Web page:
The Addicted Gambler

Commentary by Dr. Ursula A. Falk


Gambling, Winning, Riches by Magic, by Taking a Chance


From time immemorial men have gambled.  We can read about it in the autobiography of the great Yiddish (Jewish) writer Sholem Aleichem (Sholom Rabinowitz). In the impoverished village of Pereyaslav, a small Eastern European “shtetl,” a seller of chances came regularly to peddle his tickets.  There was constantly the hope of becoming rich, but somehow it did not happen.  There was always hope, and that in itself created happy anticipation.  But how sad when the buyers found they lost, or even owed more to the seller, that ate up their occasional minute winnings.  Gambling is motivated by an unrealistic dream of becoming rich and famous, and being the envy of their neighbors and friends, without having to expend any physical or mental effort.  There is the possibility of being able to give help to loved ones, which otherwise is impossible.  There is anticipation of what might happen, and the happiness and pleasure that would be gained as a result of “taking a chance.”

Gambling is often the last bastion of hope of becoming somebody, of counting, of being able to buy all the good things one desires; of not having to achieve, to work, to have luck happen with little or no effort.

For some, occasional gambling can be a hobby, a way of anticipating a possible surprise, a way for some winnings that can pay for some little pleasure that the gambler has been yearning for and could not afford easily.  It can in moderation be a hobby like playing cards, attending movies, shopping,  in short, an activity.  As long as it is done with caution and with an amount of cash that is not needed for the essentials and with good fun and extreme moderation, it does no harm.  It is the excessive habit of this “sport” which can cause monumental problems and harm.  It is the addicted gambler that is the loser.  It is well known that the only definite winners are the owners of the casinos or the betting parlors, of the providers of the countless “opportunities” to engage in the “game of gambling.”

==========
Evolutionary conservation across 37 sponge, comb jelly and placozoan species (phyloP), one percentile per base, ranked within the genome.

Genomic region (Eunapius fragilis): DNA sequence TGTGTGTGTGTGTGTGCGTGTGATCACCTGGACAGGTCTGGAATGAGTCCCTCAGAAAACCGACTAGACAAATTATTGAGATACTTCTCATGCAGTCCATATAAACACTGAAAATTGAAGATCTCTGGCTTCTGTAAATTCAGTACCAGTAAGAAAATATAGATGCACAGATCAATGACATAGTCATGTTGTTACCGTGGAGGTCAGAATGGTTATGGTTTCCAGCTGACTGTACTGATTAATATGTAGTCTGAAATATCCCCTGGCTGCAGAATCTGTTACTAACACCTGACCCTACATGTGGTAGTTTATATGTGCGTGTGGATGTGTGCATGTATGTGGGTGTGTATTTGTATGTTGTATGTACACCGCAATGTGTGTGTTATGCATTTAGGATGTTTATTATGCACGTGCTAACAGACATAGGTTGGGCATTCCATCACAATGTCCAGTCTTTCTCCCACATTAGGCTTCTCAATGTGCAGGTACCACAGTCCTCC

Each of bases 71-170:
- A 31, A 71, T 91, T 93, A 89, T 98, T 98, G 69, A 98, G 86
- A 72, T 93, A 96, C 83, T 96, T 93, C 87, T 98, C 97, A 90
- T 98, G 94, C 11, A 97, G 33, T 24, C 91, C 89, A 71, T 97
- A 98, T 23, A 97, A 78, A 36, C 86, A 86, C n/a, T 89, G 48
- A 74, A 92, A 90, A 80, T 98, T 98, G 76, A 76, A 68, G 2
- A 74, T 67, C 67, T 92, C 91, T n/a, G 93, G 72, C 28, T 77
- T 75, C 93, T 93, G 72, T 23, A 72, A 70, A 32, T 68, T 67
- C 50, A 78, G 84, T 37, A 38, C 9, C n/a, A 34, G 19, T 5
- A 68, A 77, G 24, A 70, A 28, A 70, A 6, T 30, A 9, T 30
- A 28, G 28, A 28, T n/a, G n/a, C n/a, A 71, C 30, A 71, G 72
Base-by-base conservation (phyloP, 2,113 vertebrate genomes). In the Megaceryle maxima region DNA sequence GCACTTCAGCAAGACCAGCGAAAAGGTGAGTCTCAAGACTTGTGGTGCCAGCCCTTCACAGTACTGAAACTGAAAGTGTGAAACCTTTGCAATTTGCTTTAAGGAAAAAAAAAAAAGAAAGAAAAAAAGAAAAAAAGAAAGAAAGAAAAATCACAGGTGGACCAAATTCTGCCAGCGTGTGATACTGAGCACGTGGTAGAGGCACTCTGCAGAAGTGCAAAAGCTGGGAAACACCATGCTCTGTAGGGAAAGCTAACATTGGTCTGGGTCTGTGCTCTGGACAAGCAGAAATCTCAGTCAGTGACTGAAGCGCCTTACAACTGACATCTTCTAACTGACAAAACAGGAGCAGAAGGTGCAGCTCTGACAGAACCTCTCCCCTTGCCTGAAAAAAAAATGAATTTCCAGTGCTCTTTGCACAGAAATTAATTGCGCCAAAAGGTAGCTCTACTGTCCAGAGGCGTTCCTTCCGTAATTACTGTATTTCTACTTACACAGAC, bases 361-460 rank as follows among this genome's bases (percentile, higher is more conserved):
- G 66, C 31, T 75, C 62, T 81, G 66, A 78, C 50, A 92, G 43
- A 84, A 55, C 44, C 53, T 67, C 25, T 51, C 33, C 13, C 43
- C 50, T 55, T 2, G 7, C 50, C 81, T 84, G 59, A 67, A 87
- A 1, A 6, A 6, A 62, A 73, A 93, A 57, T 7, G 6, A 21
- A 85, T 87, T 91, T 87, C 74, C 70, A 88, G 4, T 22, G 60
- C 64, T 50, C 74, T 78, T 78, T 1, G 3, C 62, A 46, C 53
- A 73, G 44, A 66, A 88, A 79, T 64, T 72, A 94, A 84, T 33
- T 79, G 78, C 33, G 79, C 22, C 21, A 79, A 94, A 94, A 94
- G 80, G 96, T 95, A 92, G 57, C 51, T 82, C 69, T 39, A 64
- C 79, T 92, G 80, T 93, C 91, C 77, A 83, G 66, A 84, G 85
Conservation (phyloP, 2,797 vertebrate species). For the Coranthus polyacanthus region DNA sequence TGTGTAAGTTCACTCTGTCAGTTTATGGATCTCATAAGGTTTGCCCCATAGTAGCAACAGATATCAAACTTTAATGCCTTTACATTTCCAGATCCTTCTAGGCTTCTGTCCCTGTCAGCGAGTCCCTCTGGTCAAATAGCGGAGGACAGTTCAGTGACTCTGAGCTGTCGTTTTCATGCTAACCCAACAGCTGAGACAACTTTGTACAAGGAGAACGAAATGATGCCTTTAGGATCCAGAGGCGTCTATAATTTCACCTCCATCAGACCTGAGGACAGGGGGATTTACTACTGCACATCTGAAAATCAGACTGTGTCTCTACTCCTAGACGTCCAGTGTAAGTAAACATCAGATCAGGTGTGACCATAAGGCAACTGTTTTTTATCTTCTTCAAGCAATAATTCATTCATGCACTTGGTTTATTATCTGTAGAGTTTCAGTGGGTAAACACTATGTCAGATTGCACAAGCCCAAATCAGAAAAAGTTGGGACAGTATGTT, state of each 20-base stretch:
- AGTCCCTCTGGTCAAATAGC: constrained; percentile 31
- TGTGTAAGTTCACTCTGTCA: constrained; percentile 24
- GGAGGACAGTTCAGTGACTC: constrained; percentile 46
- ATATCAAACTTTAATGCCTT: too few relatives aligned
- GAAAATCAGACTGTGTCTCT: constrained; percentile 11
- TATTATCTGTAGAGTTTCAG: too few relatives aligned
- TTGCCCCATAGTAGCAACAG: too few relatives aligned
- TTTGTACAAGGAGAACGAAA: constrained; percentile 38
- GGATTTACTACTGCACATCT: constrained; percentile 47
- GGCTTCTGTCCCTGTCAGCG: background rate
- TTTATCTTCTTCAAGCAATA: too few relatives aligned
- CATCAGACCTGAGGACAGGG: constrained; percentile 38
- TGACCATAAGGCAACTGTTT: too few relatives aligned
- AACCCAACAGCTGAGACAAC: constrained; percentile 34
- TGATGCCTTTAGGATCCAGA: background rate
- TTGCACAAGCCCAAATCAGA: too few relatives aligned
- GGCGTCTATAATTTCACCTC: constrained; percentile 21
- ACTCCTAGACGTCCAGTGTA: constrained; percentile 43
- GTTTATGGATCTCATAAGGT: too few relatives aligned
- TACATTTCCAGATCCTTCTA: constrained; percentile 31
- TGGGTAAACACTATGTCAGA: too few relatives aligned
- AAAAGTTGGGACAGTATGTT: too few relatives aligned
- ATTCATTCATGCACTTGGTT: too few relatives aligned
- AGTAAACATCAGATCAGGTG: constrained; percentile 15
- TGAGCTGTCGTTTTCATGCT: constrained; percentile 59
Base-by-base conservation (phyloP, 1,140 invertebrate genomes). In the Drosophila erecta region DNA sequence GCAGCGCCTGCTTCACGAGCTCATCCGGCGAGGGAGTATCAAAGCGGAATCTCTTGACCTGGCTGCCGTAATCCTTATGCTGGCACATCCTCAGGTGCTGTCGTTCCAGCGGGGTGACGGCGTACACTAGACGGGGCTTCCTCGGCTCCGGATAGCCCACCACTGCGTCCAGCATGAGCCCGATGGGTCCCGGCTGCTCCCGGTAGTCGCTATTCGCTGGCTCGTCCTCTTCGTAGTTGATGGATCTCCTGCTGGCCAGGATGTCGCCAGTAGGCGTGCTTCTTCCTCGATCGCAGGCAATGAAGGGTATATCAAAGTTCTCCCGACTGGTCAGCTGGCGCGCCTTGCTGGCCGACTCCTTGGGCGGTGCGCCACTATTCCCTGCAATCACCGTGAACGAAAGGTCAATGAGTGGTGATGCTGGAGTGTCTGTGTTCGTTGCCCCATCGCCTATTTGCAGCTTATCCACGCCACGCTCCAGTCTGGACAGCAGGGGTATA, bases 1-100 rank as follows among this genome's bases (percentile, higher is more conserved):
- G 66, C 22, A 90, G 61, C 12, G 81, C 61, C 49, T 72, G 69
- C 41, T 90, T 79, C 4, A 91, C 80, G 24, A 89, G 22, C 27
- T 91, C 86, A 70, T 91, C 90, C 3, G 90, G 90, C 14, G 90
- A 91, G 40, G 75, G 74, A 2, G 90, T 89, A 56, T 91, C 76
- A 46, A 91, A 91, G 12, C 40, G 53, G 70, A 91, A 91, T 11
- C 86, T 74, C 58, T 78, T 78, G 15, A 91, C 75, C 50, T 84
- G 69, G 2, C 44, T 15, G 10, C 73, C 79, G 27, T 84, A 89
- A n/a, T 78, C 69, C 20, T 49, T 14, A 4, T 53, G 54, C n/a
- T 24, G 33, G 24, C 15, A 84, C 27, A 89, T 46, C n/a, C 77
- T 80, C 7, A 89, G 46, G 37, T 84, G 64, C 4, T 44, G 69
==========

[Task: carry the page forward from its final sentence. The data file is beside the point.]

Gambling can begin during the teen years. It can be a betting game when the player is sure he or she will win.  The individual thus engaged has the firm belief that he (she) will win.  It makes him feel important and knowledgeable.  It gives him a feeling of superiority.  He does of course not play with the thought of losing.  The excitement around the experience can be exhilarating.  There is always the opportunity to try and try again.  The possibility of winning is so alluring that repetitious behaviors may follow. 

The urge to win can be seen from the poorest to the less poor, and can be spotted in a corner store where the patrons have barely enough money for a cup of coffee.  They take their last change and buy a lottery ticket to attempt to win the “Grand Prize.”  The thought of that takes them to Nirvana, where they will purchase the biggest, most prestigious car, in which they will be the envy of their impoverished neighbors.  If the person thus involved earns a few dollars he will surely reinvest them in more tickets and more possibilities.

There is the addicted gambler who cannot stop.  He has been known to borrow money and be persecuted by criminals who lend and who menace and threaten his life and have gone so far as to annihilate the individual who cannot possibly return what he owes. 

There is the addicted gambler, who is in such debt and in such a dilemma with his family and others that suicide is the last action that he takes to get out of his self induced difficulty.

To the educated citizen, excessive gambling is not a choice, and is decidedly not for the Jewish person.  He thinks of the outcome of this “sport” and the dire consequences that are the result of this addiction.  Excessive behavior is not healthy, and gambling along with alcoholism are not acceptable in the life of a thinking human being, and especially not in our Jewish ethics and lives.  We must always be on guard with “Was davon kann kommen” (what the outcome will be).


Dr. Ursula A. Falk is a psychotherapist in private practice and the author of several books and articles.

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